"Nevertheless a welcome note of physical practicality struck because Marianne need the bathroom - what she referred to in those days as the lavvy or the lav but she would one day come to learn was called The Lavatory, or The Loo, and never, ever The Toilet. Unless you were being ironical" (Yesterday's Houses, Mavis Cheek)
|Which one is you? (Picture is from here)|
I was attracted to this line in the new novel that I bought from The Times Book Fest for only RM3 (Click here). For me or us (referring to the Malaysian situation), it is ALWAYS and FOREVER 'The Toilet'. Perhaps you may ended up with a wet trousers if you ask
"Kak, mana loo paling dekat kat sini?"
Pastu kakak tu jawab "Gua tengok loo kecik besar kcik besar" (haha lame joke.Sorry)
"Aunty, can I know where is the lavatory ah?"
I realize that 'toilet' is acceptable in my society. Because people might think that you are kinda rude when you ask,
jamban kat ne?"
"Uncle, tandas di mana?" (This one is quite acceptable jugalah)
So, being a
nerd person who love to read spend much time on the net, I googled about the usage of the loo,lavatory and toilet. My brief research tells me that it's not only about toilet, lavatory and loo. There are other names that are used as a noun referring to this cubicle which mainly serves the same purpose. (Ahem, you know what I mean).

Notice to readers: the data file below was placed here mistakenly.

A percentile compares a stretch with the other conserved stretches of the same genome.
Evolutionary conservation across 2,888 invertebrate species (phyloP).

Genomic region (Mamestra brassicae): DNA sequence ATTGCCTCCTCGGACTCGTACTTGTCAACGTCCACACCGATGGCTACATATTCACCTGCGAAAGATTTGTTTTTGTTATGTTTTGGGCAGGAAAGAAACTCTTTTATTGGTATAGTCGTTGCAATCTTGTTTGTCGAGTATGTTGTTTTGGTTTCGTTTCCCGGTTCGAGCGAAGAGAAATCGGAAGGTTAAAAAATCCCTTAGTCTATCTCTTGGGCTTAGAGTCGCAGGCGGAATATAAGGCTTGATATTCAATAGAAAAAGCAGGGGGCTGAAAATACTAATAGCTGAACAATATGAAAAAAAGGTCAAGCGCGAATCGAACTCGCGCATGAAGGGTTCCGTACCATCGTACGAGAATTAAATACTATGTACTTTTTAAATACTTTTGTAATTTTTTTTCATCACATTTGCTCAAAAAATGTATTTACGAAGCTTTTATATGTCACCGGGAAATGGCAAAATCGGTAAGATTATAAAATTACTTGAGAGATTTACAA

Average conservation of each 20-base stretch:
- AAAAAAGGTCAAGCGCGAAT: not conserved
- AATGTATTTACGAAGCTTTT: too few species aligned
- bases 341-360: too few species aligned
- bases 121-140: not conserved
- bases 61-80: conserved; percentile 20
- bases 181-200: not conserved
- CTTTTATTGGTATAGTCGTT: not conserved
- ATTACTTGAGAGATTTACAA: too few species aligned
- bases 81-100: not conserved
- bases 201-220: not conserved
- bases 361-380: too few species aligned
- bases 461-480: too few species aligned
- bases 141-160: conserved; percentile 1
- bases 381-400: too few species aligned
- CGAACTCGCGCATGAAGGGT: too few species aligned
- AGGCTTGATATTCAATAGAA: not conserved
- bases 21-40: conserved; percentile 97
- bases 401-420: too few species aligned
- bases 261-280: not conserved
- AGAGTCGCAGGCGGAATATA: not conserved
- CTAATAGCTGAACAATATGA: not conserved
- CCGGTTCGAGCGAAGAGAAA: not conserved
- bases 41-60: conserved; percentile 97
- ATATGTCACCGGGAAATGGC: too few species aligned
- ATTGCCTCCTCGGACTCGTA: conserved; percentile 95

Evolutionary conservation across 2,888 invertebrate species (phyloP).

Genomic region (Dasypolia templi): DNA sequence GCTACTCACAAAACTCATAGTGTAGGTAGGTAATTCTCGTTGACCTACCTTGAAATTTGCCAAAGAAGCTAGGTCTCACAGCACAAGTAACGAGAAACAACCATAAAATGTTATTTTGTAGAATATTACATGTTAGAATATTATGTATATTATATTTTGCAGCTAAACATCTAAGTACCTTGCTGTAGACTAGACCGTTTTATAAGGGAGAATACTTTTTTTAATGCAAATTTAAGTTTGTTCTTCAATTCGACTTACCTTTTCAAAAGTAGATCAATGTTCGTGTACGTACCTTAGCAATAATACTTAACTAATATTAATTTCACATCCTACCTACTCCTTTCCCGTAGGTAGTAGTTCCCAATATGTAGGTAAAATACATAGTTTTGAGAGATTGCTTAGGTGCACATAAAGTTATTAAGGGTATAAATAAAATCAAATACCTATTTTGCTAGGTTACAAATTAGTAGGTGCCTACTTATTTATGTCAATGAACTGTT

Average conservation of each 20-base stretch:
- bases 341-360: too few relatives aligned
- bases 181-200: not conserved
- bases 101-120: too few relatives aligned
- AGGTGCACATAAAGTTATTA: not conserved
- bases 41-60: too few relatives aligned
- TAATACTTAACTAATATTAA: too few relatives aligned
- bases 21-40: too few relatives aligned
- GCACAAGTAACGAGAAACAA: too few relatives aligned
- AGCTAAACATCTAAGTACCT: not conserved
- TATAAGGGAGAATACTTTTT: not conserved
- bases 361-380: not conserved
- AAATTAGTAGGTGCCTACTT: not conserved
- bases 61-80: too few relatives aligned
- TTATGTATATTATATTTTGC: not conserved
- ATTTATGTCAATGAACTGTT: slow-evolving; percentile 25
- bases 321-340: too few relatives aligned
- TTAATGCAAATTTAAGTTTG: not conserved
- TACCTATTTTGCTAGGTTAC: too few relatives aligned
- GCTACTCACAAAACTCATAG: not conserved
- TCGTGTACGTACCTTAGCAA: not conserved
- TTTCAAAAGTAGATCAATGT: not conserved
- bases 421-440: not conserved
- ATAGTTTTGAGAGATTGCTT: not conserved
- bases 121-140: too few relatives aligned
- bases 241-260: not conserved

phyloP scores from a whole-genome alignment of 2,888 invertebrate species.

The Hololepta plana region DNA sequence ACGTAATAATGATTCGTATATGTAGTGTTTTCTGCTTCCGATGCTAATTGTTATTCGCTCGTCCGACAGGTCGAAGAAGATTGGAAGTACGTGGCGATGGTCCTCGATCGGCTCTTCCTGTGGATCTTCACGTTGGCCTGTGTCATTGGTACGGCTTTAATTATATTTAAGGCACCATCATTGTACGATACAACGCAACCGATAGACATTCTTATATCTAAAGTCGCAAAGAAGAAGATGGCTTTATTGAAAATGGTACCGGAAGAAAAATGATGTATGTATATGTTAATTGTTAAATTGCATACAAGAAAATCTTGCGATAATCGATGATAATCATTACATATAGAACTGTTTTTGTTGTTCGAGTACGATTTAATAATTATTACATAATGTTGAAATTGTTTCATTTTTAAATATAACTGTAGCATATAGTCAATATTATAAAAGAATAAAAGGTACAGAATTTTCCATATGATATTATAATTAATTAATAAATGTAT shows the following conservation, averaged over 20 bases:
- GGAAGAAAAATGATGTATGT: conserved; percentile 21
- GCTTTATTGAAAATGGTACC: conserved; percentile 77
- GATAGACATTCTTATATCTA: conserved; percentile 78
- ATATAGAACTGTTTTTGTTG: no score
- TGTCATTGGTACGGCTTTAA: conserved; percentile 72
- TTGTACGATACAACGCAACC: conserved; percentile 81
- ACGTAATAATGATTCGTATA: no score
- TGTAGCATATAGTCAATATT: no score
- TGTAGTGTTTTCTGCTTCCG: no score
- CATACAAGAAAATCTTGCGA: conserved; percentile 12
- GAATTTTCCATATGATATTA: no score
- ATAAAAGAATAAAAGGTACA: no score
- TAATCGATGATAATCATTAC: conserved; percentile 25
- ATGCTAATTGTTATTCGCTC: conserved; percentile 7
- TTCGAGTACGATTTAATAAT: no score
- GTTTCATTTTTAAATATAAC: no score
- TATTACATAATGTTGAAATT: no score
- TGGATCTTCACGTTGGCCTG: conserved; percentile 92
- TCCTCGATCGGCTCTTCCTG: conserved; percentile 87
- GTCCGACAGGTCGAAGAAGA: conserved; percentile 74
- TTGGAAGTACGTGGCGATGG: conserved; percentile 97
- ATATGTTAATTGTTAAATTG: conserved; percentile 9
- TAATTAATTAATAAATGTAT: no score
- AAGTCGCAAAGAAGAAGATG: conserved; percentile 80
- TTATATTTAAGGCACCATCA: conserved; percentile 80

However, that's not the end of it. Mr. Google shows that instead of the different vocabulary, the usage of words is actually a mirror of a person social class (as being portrayed in the 'mukadimah sentence'). Later, it leads me to the discovery of U and Non-U English. Well, it is beautiful how language could define your background. The main character in the novel that I am reading is a strong example of self realization. Language plays a beautiful role of defining each person and emotions.
" The vocabulary list can often appear quite counter-intuitive: the middle class prefers "fancy" or fashionable words (even neologisms), often euphemisms, in an attempt to make themselves sound more refined, while the upper class in many cases sticks to the same plain and traditional words that the working classes also use, as they have no need to make themselves sound more refined, conscious of their status."(Wikipedia Encyclopedia)
English is different from the Malay language in term of most of the vocabularies that are used in the palace are totally different from the language that is used by the middle class. However, it is different from English that we couldn't use the 'bahasa Istana' in order to make (what Wikipedia referred as..." sound more refined, conscious of their status.)
Well, I guess that Malaysian would stick to 'the toilet'. Well, as long as the receiver could understand that 'toilet' is jamban, tandas, washroom or whatever we called it. You don'y want to have wet trousers just to sound more refined or just because that you are conscious with your status.
p/s Now, I regret that I don't register for Sociolinguistic . There must be many interesting topics in that course. I took English for Science and Technology instead, in which would be abolished in Malaysian schools. Soon. Sigh...